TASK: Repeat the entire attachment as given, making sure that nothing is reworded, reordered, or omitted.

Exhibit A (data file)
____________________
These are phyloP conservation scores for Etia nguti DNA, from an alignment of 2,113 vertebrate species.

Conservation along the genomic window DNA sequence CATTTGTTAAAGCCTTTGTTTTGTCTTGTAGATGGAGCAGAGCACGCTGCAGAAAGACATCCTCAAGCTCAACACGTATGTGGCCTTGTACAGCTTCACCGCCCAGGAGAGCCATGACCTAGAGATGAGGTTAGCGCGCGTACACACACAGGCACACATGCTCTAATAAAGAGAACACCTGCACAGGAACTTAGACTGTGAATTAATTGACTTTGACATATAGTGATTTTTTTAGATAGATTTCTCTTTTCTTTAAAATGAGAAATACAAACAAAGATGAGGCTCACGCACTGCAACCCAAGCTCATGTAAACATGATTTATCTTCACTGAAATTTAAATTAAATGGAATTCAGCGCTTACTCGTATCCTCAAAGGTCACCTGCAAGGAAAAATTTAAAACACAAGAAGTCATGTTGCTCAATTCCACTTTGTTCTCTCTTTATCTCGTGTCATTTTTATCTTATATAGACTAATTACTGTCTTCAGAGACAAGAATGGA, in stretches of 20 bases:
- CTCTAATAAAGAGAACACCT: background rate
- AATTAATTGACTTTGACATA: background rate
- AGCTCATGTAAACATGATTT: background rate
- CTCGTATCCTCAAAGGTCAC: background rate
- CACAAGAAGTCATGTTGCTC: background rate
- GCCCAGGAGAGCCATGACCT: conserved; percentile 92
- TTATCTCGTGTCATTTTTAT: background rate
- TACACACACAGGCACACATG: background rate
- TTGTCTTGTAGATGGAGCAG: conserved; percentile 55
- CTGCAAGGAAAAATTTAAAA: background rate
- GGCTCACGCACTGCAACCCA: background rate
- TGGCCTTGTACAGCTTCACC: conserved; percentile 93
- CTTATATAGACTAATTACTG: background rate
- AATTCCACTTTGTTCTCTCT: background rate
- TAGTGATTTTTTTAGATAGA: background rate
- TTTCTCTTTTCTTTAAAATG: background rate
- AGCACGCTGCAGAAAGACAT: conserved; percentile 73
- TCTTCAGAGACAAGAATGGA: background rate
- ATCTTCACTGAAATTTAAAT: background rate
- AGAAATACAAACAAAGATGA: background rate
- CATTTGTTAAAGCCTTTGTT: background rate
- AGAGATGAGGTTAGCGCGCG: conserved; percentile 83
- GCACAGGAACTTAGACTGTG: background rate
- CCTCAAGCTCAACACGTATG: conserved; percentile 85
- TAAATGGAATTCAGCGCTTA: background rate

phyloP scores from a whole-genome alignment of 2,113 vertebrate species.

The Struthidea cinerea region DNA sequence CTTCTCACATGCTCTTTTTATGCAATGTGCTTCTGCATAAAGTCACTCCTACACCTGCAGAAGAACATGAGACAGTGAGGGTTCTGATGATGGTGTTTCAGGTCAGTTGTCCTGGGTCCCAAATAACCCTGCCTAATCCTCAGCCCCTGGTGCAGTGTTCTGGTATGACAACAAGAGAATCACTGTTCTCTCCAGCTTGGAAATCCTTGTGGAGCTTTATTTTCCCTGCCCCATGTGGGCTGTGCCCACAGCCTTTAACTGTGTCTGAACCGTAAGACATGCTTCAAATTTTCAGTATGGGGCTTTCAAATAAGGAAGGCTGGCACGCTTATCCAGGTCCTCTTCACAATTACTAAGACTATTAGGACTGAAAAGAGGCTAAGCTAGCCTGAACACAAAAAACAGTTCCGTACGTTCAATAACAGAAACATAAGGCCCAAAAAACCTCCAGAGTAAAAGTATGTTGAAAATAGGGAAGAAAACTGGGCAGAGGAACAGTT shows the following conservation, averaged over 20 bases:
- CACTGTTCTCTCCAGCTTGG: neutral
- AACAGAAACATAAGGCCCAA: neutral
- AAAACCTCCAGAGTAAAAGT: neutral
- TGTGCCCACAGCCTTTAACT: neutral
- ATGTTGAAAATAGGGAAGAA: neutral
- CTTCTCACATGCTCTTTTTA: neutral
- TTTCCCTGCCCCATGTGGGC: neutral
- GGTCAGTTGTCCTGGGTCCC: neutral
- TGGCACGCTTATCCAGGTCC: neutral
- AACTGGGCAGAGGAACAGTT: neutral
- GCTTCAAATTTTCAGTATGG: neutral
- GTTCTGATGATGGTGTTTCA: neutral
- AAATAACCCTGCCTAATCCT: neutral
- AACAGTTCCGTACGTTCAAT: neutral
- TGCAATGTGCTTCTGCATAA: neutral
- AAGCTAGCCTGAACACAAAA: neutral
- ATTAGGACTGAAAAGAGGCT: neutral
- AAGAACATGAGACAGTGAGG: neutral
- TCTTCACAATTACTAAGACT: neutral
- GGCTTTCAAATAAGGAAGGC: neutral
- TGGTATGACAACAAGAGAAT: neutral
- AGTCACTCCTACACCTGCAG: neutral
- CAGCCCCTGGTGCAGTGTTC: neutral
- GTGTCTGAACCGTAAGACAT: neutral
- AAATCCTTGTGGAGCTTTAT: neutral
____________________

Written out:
These are phyloP conservation scores for Etia nguti DNA, from an alignment of 2,113 vertebrate species.

Conservation along the genomic window DNA sequence CATTTGTTAAAGCCTTTGTTTTGTCTTGTAGATGGAGCAGAGCACGCTGCAGAAAGACATCCTCAAGCTCAACACGTATGTGGCCTTGTACAGCTTCACCGCCCAGGAGAGCCATGACCTAGAGATGAGGTTAGCGCGCGTACACACACAGGCACACATGCTCTAATAAAGAGAACACCTGCACAGGAACTTAGACTGTGAATTAATTGACTTTGACATATAGTGATTTTTTTAGATAGATTTCTCTTTTCTTTAAAATGAGAAATACAAACAAAGATGAGGCTCACGCACTGCAACCCAAGCTCATGTAAACATGATTTATCTTCACTGAAATTTAAATTAAATGGAATTCAGCGCTTACTCGTATCCTCAAAGGTCACCTGCAAGGAAAAATTTAAAACACAAGAAGTCATGTTGCTCAATTCCACTTTGTTCTCTCTTTATCTCGTGTCATTTTTATCTTATATAGACTAATTACTGTCTTCAGAGACAAGAATGGA, in stretches of 20 bases:
- CTCTAATAAAGAGAACACCT: background rate
- AATTAATTGACTTTGACATA: background rate
- AGCTCATGTAAACATGATTT: background rate
- CTCGTATCCTCAAAGGTCAC: background rate
- CACAAGAAGTCATGTTGCTC: background rate
- GCCCAGGAGAGCCATGACCT: conserved; percentile 92
- TTATCTCGTGTCATTTTTAT: background rate
- TACACACACAGGCACACATG: background rate
- TTGTCTTGTAGATGGAGCAG: conserved; percentile 55
- CTGCAAGGAAAAATTTAAAA: background rate
- GGCTCACGCACTGCAACCCA: background rate
- TGGCCTTGTACAGCTTCACC: conserved; percentile 93
- CTTATATAGACTAATTACTG: background rate
- AATTCCACTTTGTTCTCTCT: background rate
- TAGTGATTTTTTTAGATAGA: background rate
- TTTCTCTTTTCTTTAAAATG: background rate
- AGCACGCTGCAGAAAGACAT: conserved; percentile 73
- TCTTCAGAGACAAGAATGGA: background rate
- ATCTTCACTGAAATTTAAAT: background rate
- AGAAATACAAACAAAGATGA: background rate
- CATTTGTTAAAGCCTTTGTT: background rate
- AGAGATGAGGTTAGCGCGCG: conserved; percentile 83
- GCACAGGAACTTAGACTGTG: background rate
- CCTCAAGCTCAACACGTATG: conserved; percentile 85
- TAAATGGAATTCAGCGCTTA: background rate

phyloP scores from a whole-genome alignment of 2,113 vertebrate species.

The Struthidea cinerea region DNA sequence CTTCTCACATGCTCTTTTTATGCAATGTGCTTCTGCATAAAGTCACTCCTACACCTGCAGAAGAACATGAGACAGTGAGGGTTCTGATGATGGTGTTTCAGGTCAGTTGTCCTGGGTCCCAAATAACCCTGCCTAATCCTCAGCCCCTGGTGCAGTGTTCTGGTATGACAACAAGAGAATCACTGTTCTCTCCAGCTTGGAAATCCTTGTGGAGCTTTATTTTCCCTGCCCCATGTGGGCTGTGCCCACAGCCTTTAACTGTGTCTGAACCGTAAGACATGCTTCAAATTTTCAGTATGGGGCTTTCAAATAAGGAAGGCTGGCACGCTTATCCAGGTCCTCTTCACAATTACTAAGACTATTAGGACTGAAAAGAGGCTAAGCTAGCCTGAACACAAAAAACAGTTCCGTACGTTCAATAACAGAAACATAAGGCCCAAAAAACCTCCAGAGTAAAAGTATGTTGAAAATAGGGAAGAAAACTGGGCAGAGGAACAGTT shows the following conservation, averaged over 20 bases:
- CACTGTTCTCTCCAGCTTGG: neutral
- AACAGAAACATAAGGCCCAA: neutral
- AAAACCTCCAGAGTAAAAGT: neutral
- TGTGCCCACAGCCTTTAACT: neutral
- ATGTTGAAAATAGGGAAGAA: neutral
- CTTCTCACATGCTCTTTTTA: neutral
- TTTCCCTGCCCCATGTGGGC: neutral
- GGTCAGTTGTCCTGGGTCCC: neutral
- TGGCACGCTTATCCAGGTCC: neutral
- AACTGGGCAGAGGAACAGTT: neutral
- GCTTCAAATTTTCAGTATGG: neutral
- GTTCTGATGATGGTGTTTCA: neutral
- AAATAACCCTGCCTAATCCT: neutral
- AACAGTTCCGTACGTTCAAT: neutral
- TGCAATGTGCTTCTGCATAA: neutral
- AAGCTAGCCTGAACACAAAA: neutral
- ATTAGGACTGAAAAGAGGCT: neutral
- AAGAACATGAGACAGTGAGG: neutral
- TCTTCACAATTACTAAGACT: neutral
- GGCTTTCAAATAAGGAAGGC: neutral
- TGGTATGACAACAAGAGAAT: neutral
- AGTCACTCCTACACCTGCAG: neutral
- CAGCCCCTGGTGCAGTGTTC: neutral
- GTGTCTGAACCGTAAGACAT: neutral
- AAATCCTTGTGGAGCTTTAT: neutral